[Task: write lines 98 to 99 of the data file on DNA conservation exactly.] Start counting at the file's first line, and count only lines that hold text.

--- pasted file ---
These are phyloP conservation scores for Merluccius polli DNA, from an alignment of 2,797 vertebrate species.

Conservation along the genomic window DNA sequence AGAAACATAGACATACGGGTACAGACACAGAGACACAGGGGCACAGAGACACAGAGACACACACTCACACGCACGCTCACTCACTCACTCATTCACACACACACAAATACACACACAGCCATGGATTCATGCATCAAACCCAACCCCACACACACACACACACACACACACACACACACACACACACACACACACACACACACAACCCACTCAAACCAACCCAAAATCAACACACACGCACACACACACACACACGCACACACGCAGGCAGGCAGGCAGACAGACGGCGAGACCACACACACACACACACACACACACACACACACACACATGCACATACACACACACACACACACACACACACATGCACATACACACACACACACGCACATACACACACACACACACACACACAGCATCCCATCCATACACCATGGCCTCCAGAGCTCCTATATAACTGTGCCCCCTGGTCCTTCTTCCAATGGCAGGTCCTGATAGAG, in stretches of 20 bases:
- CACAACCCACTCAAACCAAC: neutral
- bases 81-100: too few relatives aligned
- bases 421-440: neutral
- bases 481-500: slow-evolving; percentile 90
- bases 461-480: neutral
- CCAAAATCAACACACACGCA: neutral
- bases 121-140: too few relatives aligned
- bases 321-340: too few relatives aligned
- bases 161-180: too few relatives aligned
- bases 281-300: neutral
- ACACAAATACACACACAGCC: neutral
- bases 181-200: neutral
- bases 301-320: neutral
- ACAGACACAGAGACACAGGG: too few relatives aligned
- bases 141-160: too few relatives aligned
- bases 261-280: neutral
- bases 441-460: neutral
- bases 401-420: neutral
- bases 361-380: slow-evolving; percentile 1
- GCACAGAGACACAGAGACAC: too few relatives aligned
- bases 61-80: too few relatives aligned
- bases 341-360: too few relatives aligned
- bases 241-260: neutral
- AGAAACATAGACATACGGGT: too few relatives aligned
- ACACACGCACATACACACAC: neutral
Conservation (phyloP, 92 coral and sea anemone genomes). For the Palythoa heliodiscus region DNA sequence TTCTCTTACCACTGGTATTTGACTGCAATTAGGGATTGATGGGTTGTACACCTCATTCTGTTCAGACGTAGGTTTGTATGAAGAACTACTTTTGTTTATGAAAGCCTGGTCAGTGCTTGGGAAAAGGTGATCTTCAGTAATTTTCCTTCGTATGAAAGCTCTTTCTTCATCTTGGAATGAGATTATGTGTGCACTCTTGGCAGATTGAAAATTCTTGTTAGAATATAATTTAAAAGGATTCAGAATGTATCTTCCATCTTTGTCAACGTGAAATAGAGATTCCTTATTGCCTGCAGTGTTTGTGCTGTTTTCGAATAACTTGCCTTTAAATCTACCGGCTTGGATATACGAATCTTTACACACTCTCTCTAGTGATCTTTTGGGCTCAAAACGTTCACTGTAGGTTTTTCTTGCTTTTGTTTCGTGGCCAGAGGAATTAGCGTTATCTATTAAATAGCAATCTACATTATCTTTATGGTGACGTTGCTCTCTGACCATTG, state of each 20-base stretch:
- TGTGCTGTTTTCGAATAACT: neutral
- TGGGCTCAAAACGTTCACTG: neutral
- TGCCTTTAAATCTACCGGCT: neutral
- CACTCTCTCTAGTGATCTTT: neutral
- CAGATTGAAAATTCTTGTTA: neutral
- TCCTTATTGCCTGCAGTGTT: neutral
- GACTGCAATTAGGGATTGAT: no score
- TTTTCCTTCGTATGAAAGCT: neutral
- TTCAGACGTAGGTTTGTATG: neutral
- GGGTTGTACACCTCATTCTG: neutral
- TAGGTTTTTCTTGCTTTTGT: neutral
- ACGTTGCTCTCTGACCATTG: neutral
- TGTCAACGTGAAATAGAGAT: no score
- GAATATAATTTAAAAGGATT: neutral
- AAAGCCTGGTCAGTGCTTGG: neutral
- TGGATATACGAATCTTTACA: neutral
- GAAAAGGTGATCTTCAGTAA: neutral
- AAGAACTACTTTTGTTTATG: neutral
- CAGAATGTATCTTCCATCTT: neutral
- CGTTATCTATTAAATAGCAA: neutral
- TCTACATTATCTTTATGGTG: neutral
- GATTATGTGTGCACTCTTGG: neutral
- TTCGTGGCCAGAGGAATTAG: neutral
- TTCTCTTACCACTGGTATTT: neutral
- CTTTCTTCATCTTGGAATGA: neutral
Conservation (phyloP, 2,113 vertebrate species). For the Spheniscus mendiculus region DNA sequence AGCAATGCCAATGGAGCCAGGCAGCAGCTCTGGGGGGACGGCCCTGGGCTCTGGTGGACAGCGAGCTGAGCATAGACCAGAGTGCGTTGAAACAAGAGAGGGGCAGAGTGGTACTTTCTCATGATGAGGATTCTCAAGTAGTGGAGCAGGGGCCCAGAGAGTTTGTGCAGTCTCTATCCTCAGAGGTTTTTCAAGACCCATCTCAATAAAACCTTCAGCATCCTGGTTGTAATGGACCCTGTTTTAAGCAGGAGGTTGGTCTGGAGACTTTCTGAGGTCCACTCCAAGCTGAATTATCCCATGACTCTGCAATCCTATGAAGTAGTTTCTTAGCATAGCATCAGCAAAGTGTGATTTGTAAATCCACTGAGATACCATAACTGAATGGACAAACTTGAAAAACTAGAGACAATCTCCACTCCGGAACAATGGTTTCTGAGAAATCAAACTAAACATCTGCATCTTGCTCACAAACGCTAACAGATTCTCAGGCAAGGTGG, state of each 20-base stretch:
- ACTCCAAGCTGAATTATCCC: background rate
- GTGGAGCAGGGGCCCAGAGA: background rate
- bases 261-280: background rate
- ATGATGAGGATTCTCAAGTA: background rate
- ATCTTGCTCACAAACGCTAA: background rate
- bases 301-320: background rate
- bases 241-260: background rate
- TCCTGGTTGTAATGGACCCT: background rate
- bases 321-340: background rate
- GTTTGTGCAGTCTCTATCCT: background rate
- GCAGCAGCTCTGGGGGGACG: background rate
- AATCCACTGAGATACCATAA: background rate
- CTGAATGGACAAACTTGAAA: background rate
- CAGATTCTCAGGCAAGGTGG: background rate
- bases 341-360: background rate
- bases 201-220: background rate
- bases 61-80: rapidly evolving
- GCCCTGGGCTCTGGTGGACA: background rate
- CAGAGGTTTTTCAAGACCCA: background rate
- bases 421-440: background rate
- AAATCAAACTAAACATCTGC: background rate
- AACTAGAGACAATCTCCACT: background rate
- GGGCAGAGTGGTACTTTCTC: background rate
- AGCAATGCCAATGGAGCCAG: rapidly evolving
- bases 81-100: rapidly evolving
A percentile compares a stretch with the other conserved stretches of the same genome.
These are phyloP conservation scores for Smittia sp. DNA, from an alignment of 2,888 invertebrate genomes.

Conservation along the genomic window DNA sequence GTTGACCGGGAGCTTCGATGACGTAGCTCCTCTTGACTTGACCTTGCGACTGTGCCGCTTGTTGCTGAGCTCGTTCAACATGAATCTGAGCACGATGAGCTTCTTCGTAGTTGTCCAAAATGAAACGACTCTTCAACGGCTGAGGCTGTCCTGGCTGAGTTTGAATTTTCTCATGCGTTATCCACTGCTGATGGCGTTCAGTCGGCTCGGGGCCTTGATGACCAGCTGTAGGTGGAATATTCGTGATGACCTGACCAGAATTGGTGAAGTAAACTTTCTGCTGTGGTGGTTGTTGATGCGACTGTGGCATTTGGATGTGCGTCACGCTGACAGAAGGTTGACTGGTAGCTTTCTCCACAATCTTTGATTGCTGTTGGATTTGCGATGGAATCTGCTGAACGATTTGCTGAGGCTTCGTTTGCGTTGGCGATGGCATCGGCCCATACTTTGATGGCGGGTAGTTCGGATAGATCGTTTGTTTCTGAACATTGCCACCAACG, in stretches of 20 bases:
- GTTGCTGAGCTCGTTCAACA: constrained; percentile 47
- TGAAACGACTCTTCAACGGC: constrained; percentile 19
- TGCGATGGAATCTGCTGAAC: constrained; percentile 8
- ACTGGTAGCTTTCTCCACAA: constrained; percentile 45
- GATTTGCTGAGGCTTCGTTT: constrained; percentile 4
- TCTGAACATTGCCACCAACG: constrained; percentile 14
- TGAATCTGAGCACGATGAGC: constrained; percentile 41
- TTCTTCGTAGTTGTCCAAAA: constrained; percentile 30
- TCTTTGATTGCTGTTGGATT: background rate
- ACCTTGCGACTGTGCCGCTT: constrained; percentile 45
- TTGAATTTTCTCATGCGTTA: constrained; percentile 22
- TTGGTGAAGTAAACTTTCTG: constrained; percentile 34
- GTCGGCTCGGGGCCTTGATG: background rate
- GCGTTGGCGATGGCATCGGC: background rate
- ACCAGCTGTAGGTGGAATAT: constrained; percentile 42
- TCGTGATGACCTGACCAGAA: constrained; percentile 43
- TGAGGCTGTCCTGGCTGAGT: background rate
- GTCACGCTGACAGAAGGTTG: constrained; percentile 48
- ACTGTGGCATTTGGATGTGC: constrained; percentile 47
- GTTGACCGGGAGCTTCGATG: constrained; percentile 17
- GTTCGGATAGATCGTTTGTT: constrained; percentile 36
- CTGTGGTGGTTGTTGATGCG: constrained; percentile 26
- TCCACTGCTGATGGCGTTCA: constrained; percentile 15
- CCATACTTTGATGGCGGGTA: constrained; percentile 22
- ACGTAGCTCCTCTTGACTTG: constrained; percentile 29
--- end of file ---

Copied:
- TCGTGATGACCTGACCAGAA: constrained; percentile 43
- TGAGGCTGTCCTGGCTGAGT: background rate